Principles of Training – Active Recovery

Principles of Training – Active Recovery

I’m a big fan of working out every day. The only way I can do that without over training is by doing what I call active recovery workouts. I definitely did not invent this, but I don’t know what other people call it.

Basically, an active recovery workout is any type of movement session that does not hinder your body’s recovery process. For me, this includes flexibility training, tai chi, Thai Yoga, massage, and anything else that does not tax my nervous system.

Instead of exhausting you, these types of workouts actually speed up your recovery process. Moving gently, getting massage, and stretching all increase blood flow throughout your body, delivering nutrients to the parts of your body that need to recuperate. Softer workouts can stimulate the parasympathetic nervous system, allowing the body to relax.

We all need balance. By including a variety of workouts, soft and hard, in your weekly routine, you can workout 6-7 days a week. Most people think this is absurd, but if done right, you can maximize your personal level of fitness and wellbeing.

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Principles of Training – Intensity, Frequency, and Volume

Intensity, Frequency, and Volume

Training intensity – The amount of effort you put forth in your workout. It is how hard you are exerting yourself relative to your max effort.

Frequency – How often you workout.

Volume – How much exercise you do; e.g., 500 push ups is more volume than 200 push ups.

These 3 variables need to be balanced. HIgher training intensity and volume means you need to decrease frequency. Higher frequency; i.e., daily training, means you need to decrease intensity and possibly volume.

These variables should be manipulated in order to protect you from injury and over training. If love high intensity training but still want to train 6-7 days per week, check out my post on active recovery.

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Principles of Training – Be Patient

Be patient. Calisthenics training involves learning progressions, and many of these progressions take years to learn. This is because it takes years for your body to become prepared to handle the load placed on your joints in many of these movements. Your muscles, bones, ligaments, and tendons need lots of time to become strong and flexible enough to handle muscle ups, planches, handstands, etc. There is no shortcut. The fastest way to achieving your goals is smart and consistent training. So be patient. According to Coach Sommers, connective tissue take 10x longer to regenerate than muscle tissue. When you start conditioning your joints, expect it to take 6 months to a year before you start to see any big improvements.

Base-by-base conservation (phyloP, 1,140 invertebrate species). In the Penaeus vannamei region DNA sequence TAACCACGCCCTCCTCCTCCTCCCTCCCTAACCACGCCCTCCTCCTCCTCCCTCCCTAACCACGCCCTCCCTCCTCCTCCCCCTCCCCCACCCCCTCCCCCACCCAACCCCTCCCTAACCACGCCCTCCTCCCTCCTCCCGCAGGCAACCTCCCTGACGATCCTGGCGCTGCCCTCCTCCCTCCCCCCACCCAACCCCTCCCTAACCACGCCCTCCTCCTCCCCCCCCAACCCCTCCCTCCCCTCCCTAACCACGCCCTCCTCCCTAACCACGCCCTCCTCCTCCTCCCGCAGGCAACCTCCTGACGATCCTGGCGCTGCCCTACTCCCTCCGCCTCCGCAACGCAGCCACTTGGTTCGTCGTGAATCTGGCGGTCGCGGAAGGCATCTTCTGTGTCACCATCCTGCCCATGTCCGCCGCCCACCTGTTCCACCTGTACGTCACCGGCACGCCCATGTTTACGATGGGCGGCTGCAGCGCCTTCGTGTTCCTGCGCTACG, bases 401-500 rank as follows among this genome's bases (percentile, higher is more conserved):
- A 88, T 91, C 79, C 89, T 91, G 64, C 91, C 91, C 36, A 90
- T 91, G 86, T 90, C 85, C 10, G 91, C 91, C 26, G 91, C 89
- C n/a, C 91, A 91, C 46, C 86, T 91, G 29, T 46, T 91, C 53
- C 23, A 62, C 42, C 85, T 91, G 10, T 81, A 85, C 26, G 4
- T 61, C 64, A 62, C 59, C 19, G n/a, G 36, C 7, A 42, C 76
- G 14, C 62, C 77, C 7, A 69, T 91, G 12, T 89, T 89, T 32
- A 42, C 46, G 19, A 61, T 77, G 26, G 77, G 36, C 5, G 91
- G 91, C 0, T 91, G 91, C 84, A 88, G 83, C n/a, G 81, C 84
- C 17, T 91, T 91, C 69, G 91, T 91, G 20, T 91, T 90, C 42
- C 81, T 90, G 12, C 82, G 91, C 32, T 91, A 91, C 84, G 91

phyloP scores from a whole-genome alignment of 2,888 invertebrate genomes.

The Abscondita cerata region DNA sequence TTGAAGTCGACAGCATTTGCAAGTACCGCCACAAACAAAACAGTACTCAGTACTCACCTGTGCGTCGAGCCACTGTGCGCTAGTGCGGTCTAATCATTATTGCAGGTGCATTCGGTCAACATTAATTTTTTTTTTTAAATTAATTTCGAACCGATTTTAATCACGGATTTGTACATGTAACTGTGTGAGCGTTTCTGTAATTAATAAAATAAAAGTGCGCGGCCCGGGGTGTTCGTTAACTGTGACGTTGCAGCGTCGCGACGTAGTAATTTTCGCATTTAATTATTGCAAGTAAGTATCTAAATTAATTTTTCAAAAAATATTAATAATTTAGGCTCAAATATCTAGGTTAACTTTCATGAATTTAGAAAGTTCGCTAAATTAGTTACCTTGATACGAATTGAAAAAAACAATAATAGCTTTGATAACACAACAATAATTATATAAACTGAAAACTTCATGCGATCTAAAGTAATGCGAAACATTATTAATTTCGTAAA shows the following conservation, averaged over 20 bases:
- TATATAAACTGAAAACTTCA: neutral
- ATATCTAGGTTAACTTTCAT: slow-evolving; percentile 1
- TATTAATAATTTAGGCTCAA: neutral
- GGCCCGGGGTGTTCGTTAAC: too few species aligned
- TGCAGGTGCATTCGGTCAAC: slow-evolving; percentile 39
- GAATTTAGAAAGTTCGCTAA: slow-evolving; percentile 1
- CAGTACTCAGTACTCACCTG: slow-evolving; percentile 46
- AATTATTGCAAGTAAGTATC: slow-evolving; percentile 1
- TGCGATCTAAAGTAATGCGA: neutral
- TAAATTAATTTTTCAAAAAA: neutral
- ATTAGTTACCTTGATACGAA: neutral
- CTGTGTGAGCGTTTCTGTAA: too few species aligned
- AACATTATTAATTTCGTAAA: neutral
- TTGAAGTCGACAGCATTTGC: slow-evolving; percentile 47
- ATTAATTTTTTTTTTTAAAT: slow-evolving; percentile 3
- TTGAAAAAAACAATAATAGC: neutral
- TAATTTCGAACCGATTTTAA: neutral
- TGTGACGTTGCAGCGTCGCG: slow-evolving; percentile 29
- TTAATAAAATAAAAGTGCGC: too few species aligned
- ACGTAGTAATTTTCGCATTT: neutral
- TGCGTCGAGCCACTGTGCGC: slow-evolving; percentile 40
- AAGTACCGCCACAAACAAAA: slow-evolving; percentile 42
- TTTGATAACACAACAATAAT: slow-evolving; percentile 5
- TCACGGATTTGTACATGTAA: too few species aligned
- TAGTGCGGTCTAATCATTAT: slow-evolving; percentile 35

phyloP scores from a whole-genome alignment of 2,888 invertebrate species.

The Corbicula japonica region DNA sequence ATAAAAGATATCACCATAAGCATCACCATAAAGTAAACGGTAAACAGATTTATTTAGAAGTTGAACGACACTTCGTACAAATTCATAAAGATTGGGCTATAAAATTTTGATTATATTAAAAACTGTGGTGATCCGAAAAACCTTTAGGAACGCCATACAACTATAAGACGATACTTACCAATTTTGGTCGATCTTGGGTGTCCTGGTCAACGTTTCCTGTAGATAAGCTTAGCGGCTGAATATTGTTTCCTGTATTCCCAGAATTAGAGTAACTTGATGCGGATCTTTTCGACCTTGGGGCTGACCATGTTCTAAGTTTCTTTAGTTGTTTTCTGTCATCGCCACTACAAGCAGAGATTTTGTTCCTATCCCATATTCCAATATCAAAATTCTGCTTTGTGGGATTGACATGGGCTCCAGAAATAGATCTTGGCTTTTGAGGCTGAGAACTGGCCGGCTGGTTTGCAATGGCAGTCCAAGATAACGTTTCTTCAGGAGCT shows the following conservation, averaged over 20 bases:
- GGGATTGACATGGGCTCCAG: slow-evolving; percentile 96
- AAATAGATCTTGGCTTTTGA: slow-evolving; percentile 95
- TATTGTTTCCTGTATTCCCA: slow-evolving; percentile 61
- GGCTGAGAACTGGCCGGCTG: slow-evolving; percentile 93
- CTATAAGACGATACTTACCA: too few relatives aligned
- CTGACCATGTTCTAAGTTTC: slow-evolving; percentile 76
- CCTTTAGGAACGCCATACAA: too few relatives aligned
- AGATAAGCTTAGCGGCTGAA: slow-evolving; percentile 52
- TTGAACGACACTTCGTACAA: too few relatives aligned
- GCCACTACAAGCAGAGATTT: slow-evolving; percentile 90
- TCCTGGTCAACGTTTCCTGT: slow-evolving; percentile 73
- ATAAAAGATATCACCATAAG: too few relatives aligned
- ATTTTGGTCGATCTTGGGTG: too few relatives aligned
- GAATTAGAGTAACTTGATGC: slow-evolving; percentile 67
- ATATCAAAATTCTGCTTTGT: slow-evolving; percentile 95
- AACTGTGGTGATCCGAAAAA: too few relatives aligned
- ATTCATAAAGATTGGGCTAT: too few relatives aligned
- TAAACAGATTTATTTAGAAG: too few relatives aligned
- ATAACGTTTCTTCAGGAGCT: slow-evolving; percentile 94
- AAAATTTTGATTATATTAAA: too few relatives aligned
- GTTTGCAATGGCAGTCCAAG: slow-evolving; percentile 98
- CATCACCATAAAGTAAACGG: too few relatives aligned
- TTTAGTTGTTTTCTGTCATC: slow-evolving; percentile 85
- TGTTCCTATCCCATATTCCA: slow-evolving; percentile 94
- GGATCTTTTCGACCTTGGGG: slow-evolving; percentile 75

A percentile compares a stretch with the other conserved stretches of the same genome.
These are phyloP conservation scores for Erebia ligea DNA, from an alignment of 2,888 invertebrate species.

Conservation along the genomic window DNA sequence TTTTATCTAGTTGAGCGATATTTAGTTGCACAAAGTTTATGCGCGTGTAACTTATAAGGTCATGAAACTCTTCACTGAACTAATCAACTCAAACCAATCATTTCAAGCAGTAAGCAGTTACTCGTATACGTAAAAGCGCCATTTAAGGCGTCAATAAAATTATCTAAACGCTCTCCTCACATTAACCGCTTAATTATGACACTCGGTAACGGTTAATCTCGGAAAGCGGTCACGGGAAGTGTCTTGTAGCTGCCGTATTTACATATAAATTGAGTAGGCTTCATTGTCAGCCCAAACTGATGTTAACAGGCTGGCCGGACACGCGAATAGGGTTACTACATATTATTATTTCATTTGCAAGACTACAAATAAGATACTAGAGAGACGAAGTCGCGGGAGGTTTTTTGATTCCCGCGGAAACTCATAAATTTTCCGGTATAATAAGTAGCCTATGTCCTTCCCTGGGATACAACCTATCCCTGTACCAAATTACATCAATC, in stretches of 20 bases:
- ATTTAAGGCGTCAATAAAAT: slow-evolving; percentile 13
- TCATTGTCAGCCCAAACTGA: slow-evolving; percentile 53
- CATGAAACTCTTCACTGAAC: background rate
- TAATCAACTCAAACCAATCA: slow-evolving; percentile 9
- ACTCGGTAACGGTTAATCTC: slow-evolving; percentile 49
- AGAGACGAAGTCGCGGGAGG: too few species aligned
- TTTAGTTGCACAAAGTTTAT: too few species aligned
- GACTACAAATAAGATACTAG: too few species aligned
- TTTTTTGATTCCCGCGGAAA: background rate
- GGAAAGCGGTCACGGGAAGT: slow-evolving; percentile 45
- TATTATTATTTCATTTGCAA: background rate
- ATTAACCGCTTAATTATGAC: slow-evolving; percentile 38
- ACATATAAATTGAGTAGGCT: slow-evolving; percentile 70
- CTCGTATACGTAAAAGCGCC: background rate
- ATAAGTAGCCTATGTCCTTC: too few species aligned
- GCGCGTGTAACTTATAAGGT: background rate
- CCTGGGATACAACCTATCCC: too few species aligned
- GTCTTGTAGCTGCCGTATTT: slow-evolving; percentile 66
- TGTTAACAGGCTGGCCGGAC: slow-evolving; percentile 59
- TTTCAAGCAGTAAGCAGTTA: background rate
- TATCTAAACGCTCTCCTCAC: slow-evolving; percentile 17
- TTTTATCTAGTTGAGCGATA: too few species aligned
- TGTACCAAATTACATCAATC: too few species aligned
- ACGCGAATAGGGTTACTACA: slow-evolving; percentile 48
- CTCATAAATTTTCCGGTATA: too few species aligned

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Mentally Tough

The internal conflict of both wanting to and not wanting to exercise is very common. Both athletes and nonathletes alike wake up everyday and doubt themselves. They feel lazy. They run through the thousands of reasons why they cannot do what they have set out to do. This is a classic battle of the mind and body. What those who quit don’t realize is that exercising is easier than the alternative.

The alternative is stiffness. It is being weak and in pain. It is diabetes. It is heart disease. It is dying young. It is not have resilience. It is not being who you want to be.

Exercise is more than a physical practice. It is also a mental practice. Sticking to your training is part of your training. Overcoming the desire to be lazy and quit teaches mental toughness. It teaches you perseverance. You don’t need to have discipline to start training. You need to start training in order to develop your discipline.

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The Lightness of Being

It is said and believed by many that nothing worth having comes easy. In fact, 26th President of the United States, Theodore (Teddy) Roosevelt said, “Nothing in the world is worth having or worth doing unless it means effort, pain, difficulty… I have never in my life envied a human being who led an easy life. I have envied a great many people who led difficult lives and led them well.” In a way, I agree with Teddy. The greatest things in life do require hard work, discipline, perseverance, talent, resilience, and other noble human character traits. But in another respect, I disagree.

There is a lightness to life that the highest level of people adopt. They live life effortlessly. That does not mean that they do not have discipline or that they do not work hard. It just means that they enjoy the process. They laugh at their mistakes. They change what they can and accept what they cannot. They embrace the blood and sweat of their labors, waking up and racing toward the challenges of the day.

No one can wake up and choose to suffer over and over again for their whole life, and even if they could, who would want to? Some will argue that pain is the price of greatness, but I argue that your journey to greatness must be enjoyable, otherwise, what is the point?

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